What Does This Mean for the Future?

Change is coming to NFPs that serve older adults in Ontario.  The number of older adults in the province will more than double over the next 25 years. While the current service system works, the sector isn’t well positioned to respond and its capacity will be weakened as demand for services changes, its workforce ages, and volunteer and donations patterns shift.

Older adults and seniors are not a homogeneous group and NFPs that serve them are not all the same either. This diversity will make responding to the population changes more complex.

We now have an opportunity to transform the NFP sector by extending collaboration and partnerships, improving the use of technology, expanding innovative financing approaches, learning from other countries and jurisdictions and working with funders and policy makers to plan for change.

Opportunities for NFPs:
  • Enhanced organizational planning will better manage increasing demand for current and new services, the aging of staff and volunteers and changes in donations and giving. 
  • NFPs will have opportunities to extend their impact through innovative approaches, such as social enterprise and partnerships with other sectors.
  • Growing interest in collaboration and collective impact will allow NFPs to better engage with all stakeholders to create an integrated community plan for wide-scale social change.

Opportunities for funders:
  • NFPs identified the need for funders to simplify and integrate funding practices. Funders have an opportunity to respond to feedback and realign funding priorities to help NFPs meet the expected increased need for services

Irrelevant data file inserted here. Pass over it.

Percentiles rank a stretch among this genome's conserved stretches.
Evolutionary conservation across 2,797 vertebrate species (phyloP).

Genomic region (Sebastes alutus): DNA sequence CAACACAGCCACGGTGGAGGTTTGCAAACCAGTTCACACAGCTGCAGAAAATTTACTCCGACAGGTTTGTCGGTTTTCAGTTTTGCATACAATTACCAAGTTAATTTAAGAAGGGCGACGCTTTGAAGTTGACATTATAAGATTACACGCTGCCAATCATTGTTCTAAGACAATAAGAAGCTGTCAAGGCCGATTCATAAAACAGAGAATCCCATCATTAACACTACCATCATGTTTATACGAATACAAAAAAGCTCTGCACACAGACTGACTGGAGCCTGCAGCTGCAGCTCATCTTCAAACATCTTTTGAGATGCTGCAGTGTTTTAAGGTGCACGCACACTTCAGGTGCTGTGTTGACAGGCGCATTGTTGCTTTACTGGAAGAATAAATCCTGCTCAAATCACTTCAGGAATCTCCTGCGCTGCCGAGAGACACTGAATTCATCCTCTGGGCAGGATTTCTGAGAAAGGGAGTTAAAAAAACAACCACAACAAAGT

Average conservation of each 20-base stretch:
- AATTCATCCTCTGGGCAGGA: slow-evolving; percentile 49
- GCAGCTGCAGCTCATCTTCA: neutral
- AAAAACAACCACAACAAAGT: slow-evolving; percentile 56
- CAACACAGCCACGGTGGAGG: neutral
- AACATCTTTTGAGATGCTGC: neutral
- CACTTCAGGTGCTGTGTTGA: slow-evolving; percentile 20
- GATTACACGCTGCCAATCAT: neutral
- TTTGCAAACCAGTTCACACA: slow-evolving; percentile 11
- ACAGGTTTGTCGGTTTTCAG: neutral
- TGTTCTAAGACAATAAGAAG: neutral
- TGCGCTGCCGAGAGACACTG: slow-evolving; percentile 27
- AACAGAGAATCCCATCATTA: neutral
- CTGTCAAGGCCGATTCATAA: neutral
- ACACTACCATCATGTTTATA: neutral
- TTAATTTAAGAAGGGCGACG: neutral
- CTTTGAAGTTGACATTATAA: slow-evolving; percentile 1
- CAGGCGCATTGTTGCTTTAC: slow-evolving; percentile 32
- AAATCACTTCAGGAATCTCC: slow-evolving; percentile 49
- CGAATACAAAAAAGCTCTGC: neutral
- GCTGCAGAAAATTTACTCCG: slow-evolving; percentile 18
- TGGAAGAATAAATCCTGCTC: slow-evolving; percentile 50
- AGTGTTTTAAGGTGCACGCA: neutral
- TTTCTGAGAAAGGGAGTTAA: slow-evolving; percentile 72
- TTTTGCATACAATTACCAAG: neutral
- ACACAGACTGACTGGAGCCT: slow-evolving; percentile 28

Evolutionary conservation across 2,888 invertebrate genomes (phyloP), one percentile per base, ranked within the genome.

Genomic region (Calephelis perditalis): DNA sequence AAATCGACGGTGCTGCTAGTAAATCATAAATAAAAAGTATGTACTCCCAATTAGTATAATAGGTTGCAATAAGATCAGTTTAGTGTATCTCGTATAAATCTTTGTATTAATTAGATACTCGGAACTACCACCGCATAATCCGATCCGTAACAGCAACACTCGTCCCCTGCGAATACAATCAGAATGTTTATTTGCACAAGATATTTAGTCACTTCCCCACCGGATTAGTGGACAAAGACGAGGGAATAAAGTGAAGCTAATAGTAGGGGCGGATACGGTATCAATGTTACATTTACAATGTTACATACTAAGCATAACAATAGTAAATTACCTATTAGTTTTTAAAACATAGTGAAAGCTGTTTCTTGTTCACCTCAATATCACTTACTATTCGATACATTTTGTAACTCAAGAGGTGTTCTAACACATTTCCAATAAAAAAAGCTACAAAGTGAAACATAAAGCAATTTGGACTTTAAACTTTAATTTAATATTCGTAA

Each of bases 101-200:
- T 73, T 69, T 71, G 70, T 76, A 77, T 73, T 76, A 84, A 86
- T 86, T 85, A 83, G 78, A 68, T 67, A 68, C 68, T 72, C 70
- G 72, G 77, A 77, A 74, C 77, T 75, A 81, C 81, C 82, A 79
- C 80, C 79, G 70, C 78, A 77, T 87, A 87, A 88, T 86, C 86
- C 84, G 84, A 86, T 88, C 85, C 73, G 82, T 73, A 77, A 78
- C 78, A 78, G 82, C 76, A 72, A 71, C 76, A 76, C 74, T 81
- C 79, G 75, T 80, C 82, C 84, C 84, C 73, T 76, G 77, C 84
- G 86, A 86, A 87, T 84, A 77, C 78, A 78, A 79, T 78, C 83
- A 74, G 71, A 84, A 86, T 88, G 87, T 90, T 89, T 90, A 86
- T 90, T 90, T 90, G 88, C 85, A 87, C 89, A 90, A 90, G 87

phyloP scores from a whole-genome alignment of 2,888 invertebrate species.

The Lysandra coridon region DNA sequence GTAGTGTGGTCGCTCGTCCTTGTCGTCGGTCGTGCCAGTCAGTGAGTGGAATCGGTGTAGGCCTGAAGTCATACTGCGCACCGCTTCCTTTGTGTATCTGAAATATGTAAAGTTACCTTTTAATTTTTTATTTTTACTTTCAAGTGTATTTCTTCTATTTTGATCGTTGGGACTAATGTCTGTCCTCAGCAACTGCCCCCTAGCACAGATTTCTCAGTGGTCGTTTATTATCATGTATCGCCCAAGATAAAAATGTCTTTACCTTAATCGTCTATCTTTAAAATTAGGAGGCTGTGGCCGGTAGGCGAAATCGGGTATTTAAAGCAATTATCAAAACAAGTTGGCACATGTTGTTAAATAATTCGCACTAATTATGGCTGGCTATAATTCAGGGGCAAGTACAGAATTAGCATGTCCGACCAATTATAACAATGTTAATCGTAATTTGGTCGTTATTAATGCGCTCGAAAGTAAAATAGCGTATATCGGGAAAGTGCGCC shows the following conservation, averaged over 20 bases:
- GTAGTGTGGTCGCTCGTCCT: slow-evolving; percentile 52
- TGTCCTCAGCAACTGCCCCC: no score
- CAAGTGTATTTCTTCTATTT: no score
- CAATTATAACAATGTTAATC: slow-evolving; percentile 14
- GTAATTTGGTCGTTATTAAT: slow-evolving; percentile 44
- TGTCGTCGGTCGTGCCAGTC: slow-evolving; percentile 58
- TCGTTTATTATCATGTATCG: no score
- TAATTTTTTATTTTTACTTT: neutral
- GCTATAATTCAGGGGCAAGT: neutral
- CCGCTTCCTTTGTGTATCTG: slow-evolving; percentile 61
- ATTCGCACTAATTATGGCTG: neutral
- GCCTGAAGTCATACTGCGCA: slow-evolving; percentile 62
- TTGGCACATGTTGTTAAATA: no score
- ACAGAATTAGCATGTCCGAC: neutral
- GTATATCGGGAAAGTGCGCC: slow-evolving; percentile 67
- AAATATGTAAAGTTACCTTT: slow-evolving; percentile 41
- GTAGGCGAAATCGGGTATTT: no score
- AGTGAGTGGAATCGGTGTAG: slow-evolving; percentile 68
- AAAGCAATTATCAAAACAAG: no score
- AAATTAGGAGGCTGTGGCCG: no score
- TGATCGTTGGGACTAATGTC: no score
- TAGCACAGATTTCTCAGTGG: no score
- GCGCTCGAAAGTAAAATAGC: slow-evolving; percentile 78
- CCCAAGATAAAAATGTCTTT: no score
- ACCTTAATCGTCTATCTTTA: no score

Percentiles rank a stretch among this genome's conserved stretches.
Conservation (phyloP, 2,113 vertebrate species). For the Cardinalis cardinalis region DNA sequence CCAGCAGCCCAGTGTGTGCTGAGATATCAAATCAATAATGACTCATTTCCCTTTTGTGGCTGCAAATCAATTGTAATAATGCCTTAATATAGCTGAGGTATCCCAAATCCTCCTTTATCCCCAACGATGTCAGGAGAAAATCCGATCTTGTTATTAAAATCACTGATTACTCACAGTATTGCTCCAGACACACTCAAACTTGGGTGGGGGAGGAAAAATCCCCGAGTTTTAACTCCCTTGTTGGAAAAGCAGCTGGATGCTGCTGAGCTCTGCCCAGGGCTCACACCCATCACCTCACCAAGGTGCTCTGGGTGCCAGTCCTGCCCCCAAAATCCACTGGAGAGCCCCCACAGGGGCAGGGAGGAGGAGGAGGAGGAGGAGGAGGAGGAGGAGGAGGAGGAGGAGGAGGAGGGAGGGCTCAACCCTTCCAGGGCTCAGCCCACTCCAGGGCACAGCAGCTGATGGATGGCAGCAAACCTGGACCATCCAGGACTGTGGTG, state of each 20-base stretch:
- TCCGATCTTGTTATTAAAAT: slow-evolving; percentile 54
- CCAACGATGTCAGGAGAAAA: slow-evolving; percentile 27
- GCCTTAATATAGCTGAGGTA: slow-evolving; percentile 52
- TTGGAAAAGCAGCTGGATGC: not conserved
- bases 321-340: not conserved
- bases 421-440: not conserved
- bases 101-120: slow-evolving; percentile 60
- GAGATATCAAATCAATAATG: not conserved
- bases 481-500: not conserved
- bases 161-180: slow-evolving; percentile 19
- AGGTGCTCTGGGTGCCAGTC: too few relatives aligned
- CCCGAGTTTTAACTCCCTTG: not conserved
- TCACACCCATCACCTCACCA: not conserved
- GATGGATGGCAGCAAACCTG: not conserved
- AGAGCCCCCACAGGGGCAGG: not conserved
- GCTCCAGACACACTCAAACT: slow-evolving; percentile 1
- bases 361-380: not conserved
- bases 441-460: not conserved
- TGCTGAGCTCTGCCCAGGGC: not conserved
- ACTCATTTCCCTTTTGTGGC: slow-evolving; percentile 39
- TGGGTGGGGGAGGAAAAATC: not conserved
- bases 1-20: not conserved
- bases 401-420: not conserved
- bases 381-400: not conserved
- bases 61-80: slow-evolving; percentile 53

• Collaboration is just as important for funders as it is for the NFP sector. Funders coming together to discuss and act on the changing needs of the sector will better position Ontario communities and NFPs.
  • Collective action and decision making between departments and ministries at all levels of government can increase the impact of efforts to better serve older adults.Communities will benefit from an integrated plan from government.

Opportunities for NFPs and funders to work together:
  • Improving our knowledge and understanding of the NFPs serving older adults in Ontario will allows us to better move forward. Limited information about the sector and other jurisdictions outside Ontario is a barrier to effective planning.
  • The innovative use of public infrastructure can lead to significant benefits for communities. For example, schools can be transformed into service hubs and school buses can be used during non-school hours for transportation for seniors/older adults or as mobile service centres (similar to mobile libraries).
  • Both NFPs and funders can benefit from a better understanding of the changing patterns of volunteerism. Volunteers are critical to the success of many NPF initiatives.  Over one third of organizations in this sector rely solely on volunteers and a significant number of seniors rely heavily on informal support from family and friends.  

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